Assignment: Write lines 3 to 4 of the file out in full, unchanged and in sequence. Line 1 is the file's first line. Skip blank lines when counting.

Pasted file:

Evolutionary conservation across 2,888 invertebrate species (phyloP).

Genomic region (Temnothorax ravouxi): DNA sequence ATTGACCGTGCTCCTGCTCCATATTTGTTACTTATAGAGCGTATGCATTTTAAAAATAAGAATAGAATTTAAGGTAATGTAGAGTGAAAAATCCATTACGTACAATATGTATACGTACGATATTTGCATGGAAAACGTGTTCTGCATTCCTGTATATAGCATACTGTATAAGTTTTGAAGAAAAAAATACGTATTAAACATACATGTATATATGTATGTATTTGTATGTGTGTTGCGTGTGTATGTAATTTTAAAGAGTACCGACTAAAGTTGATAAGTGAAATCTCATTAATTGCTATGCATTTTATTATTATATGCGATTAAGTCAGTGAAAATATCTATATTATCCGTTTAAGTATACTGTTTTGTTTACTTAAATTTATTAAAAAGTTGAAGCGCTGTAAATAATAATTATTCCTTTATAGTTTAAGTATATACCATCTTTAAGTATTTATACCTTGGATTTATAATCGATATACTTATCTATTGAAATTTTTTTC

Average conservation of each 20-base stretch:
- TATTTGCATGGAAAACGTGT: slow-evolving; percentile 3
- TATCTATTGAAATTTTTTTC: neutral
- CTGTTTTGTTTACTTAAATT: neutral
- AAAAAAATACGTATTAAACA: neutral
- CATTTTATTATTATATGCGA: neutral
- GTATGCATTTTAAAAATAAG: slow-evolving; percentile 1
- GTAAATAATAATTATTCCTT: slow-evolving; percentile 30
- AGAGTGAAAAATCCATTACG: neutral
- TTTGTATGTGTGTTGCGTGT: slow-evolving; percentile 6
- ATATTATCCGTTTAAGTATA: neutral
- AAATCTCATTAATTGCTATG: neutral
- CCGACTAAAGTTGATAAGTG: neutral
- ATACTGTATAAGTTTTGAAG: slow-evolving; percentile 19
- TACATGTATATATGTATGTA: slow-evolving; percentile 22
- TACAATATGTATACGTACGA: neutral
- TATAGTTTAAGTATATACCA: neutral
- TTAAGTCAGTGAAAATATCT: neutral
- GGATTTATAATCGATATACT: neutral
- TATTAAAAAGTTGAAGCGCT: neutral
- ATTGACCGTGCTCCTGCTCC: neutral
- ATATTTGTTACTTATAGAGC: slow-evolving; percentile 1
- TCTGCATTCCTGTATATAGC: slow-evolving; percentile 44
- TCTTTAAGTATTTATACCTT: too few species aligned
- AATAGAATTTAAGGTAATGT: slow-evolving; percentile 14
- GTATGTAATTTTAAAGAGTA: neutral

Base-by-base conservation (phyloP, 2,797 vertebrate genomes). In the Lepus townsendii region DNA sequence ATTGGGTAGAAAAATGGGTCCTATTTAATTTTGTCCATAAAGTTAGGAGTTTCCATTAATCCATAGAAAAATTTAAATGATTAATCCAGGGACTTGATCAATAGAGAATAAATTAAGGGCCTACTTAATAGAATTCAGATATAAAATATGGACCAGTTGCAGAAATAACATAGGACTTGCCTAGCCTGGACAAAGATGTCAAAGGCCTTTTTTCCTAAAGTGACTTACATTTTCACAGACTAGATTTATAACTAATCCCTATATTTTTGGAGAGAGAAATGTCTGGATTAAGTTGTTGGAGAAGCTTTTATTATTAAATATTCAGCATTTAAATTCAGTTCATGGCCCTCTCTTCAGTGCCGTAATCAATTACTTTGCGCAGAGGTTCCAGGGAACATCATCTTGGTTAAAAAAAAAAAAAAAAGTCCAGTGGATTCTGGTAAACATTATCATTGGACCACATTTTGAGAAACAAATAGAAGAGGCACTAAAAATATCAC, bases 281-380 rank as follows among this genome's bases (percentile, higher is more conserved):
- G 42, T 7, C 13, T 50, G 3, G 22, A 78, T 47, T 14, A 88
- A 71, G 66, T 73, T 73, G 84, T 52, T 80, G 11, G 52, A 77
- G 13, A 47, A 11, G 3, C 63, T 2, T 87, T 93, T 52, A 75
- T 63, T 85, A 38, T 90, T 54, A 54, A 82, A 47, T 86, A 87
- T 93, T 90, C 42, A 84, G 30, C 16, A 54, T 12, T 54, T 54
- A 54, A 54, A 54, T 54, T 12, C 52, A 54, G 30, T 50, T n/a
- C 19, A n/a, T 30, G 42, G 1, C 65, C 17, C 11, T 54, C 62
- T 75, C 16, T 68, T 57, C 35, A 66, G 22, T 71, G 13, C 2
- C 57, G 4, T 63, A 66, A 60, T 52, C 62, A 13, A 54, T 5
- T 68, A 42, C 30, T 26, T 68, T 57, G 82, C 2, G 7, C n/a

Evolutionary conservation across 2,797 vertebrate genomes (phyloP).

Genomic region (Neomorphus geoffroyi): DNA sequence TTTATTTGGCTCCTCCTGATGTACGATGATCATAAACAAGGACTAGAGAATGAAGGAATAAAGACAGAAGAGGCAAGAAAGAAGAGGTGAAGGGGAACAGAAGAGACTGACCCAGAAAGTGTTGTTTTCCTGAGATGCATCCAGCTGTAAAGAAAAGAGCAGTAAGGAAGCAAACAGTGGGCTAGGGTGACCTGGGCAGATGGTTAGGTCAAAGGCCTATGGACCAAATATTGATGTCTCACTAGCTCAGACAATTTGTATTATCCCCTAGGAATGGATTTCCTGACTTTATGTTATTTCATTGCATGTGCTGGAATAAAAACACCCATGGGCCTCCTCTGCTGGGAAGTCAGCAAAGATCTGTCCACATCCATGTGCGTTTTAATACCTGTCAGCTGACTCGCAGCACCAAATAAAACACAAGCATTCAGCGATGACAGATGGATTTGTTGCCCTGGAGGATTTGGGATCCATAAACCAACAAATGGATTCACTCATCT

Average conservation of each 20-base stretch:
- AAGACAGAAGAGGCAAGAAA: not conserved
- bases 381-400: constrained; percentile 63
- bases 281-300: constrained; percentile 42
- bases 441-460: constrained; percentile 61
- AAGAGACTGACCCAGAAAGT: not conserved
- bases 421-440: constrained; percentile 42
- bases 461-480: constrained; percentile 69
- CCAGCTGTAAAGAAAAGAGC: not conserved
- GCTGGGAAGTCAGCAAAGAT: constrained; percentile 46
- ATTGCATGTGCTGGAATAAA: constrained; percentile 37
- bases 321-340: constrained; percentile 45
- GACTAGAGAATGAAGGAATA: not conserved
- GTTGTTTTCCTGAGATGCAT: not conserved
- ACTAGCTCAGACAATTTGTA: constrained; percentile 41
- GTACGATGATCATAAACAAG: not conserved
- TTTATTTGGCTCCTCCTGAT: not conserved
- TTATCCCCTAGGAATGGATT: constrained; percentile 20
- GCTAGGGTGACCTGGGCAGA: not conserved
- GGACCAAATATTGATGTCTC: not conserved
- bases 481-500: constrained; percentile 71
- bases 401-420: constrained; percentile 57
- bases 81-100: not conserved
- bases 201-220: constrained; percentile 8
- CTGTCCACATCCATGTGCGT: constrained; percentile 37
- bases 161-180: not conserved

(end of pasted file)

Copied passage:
Average conservation of each 20-base stretch:
- TATTTGCATGGAAAACGTGT: slow-evolving; percentile 3